Saturday 27 May 2017 News Updated at 11:05 PM IST
Custom Search
Worshipping the formless - Deccan Herald
Worshipping the formless
More... A A
Speaking on the subject of worship, Adi Shankaracharya in his work 'Vivekachudamani,' in a series of ten verses, clearly explains the attributes of the one supreme power that goes by various names and innumerable forms. "The divinity that you worship is far from all limitations of caste, family and lineage. It transcends the limitations of name, form, space and time".

Shankara says all these distinctions like caste, name etc pertain only to the physical world. But the supreme power is beyond all these limitations. It is the sole cause for the evolution, sustenance and final dissolution of this universe.

It is beyond description by mere words, free from any taint or defect and it cannot be grasped or understood with the help of the sense organs. The Vedantic system says that the fact of the existence of this indescribable power has only to be understood by inference, by looking at the order in the functioning of this universe.

The sheer vastness, variety and functioning of this universe is patently visible even to the most untrained intellect. Shankara says that this great power is sheer intelligence whose greatness is beyond all that man is capable of.

The mortal body is constantly besieged by hunger, thirst, grief, delusion, old age, ailments and death. Shankara says that these are like the waves of the ocean, rising, hitting the shore of the human body and then subsiding in a never-ending cycle. No man is exempt from this. But the great power that man worships is far above all these afflictions. Since this power is the originator of all creation, it is the substratum of everything, upon which all this creation is superimposed.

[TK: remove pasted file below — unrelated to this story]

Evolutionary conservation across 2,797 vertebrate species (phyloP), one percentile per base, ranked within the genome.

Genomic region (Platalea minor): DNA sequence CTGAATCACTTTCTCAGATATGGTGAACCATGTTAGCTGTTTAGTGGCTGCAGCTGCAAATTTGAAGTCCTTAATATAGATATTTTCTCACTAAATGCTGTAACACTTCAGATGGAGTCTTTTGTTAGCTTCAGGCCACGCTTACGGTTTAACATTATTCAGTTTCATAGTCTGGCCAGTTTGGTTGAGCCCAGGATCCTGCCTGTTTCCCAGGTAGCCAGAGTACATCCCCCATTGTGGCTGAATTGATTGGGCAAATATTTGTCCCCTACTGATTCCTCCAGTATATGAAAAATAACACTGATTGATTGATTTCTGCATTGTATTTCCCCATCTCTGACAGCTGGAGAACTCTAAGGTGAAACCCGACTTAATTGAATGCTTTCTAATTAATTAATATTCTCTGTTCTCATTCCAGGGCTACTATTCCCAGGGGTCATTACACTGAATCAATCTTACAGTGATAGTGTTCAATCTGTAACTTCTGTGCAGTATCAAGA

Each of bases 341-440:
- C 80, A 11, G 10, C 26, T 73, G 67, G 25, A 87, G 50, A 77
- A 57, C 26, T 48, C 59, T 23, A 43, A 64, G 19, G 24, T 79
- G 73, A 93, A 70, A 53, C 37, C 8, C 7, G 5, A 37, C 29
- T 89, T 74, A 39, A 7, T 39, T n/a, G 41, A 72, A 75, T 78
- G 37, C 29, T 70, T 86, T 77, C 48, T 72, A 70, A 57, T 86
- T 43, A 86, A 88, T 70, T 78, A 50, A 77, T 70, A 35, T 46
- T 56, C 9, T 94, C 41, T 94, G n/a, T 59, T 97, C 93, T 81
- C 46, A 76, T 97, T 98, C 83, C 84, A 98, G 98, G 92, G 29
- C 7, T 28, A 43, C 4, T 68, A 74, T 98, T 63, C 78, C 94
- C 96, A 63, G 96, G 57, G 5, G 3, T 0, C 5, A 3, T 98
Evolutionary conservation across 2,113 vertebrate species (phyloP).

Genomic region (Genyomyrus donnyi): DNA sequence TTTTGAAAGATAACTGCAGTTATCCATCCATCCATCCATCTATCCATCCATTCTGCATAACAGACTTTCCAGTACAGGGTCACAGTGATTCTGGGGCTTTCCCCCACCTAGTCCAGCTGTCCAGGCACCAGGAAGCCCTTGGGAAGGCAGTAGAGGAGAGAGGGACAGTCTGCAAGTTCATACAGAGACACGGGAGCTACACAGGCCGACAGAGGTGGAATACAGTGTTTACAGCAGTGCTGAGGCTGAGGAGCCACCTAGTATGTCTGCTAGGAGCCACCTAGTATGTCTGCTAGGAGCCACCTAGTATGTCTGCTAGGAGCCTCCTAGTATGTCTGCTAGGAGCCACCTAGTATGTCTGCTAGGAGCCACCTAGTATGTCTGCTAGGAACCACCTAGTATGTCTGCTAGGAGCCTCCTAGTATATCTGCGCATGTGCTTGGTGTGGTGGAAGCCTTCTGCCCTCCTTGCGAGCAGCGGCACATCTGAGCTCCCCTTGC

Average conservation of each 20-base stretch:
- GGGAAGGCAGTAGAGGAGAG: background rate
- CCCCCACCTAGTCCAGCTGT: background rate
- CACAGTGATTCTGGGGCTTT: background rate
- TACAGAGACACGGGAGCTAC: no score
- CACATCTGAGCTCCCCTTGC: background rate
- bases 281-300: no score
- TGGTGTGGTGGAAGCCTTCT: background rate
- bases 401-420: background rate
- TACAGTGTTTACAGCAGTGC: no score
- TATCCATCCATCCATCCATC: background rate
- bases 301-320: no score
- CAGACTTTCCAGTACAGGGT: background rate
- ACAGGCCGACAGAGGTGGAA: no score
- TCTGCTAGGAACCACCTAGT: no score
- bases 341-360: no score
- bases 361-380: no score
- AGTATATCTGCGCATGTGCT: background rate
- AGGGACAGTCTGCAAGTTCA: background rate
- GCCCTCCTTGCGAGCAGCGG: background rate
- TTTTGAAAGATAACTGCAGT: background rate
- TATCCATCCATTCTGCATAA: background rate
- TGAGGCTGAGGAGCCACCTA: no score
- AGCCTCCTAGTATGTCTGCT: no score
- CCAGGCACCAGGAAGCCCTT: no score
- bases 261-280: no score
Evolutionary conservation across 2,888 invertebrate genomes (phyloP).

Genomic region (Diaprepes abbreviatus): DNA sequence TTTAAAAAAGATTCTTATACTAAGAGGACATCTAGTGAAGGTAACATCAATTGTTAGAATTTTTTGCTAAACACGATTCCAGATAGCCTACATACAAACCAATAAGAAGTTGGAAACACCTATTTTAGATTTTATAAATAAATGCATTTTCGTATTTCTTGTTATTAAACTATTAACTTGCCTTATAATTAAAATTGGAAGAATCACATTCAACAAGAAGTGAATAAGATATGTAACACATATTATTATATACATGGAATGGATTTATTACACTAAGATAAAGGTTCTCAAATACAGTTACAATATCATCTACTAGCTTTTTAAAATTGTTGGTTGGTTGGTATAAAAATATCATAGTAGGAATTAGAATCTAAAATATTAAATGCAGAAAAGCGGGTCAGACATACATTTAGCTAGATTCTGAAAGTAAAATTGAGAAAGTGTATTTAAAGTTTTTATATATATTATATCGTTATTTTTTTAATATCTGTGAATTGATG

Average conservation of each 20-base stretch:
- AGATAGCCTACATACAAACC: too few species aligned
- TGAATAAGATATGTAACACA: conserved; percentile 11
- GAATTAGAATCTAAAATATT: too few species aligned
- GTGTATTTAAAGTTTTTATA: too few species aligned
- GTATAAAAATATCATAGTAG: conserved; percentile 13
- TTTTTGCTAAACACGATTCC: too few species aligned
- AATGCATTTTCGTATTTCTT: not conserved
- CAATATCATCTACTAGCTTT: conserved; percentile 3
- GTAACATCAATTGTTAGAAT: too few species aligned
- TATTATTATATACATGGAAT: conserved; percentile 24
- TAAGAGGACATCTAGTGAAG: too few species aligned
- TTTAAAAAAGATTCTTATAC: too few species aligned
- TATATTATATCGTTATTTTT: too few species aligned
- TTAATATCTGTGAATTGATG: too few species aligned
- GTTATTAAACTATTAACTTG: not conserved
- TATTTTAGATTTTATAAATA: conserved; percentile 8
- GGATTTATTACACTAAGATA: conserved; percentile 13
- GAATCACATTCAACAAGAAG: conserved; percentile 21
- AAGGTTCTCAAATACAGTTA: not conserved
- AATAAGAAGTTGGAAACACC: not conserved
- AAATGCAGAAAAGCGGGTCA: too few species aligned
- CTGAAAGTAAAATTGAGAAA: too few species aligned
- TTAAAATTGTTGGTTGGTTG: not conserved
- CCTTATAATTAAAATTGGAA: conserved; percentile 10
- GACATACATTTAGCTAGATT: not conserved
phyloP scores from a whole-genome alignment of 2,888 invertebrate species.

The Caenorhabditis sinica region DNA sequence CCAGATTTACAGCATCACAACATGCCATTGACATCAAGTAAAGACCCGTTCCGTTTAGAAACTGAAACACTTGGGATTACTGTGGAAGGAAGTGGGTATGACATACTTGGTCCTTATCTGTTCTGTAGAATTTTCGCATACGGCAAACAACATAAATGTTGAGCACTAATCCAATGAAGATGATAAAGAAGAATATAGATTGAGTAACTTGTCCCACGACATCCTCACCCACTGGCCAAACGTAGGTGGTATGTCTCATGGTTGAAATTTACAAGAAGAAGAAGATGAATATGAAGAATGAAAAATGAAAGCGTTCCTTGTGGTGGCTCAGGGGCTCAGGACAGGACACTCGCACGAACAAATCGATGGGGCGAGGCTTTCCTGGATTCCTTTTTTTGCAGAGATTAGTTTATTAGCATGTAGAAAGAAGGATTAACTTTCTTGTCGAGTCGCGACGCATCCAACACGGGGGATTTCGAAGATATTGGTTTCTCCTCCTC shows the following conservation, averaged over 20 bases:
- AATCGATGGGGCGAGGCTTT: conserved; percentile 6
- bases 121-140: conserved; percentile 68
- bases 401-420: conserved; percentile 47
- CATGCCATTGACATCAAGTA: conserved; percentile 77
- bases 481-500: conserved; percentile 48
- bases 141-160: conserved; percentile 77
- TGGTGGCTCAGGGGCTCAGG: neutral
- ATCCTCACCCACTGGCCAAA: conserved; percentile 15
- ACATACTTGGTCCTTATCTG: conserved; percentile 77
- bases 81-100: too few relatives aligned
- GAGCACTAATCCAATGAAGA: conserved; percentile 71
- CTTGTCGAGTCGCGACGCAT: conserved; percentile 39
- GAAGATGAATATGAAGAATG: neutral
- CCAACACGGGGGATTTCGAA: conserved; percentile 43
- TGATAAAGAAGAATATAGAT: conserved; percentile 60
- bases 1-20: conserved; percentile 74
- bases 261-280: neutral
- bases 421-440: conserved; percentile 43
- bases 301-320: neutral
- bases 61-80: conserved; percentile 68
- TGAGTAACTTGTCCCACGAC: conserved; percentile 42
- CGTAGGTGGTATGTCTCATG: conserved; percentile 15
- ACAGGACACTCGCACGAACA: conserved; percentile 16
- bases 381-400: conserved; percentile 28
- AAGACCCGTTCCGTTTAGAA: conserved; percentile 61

Everything that exists, sentient or insentient is composed of this divinity. Again, Shankara says "this human body is subject to birth, growth, change, decay, disease and finally death. But this power is indestructible". The Upanishadic teaching that this great power has no other cause behind it, that ' it just exists' is driven home here, wherein man is told that whatever may be the multiplicity of names and forms, the God or divinity that he worships is just one, nameless, formless, beyond everything imaginable.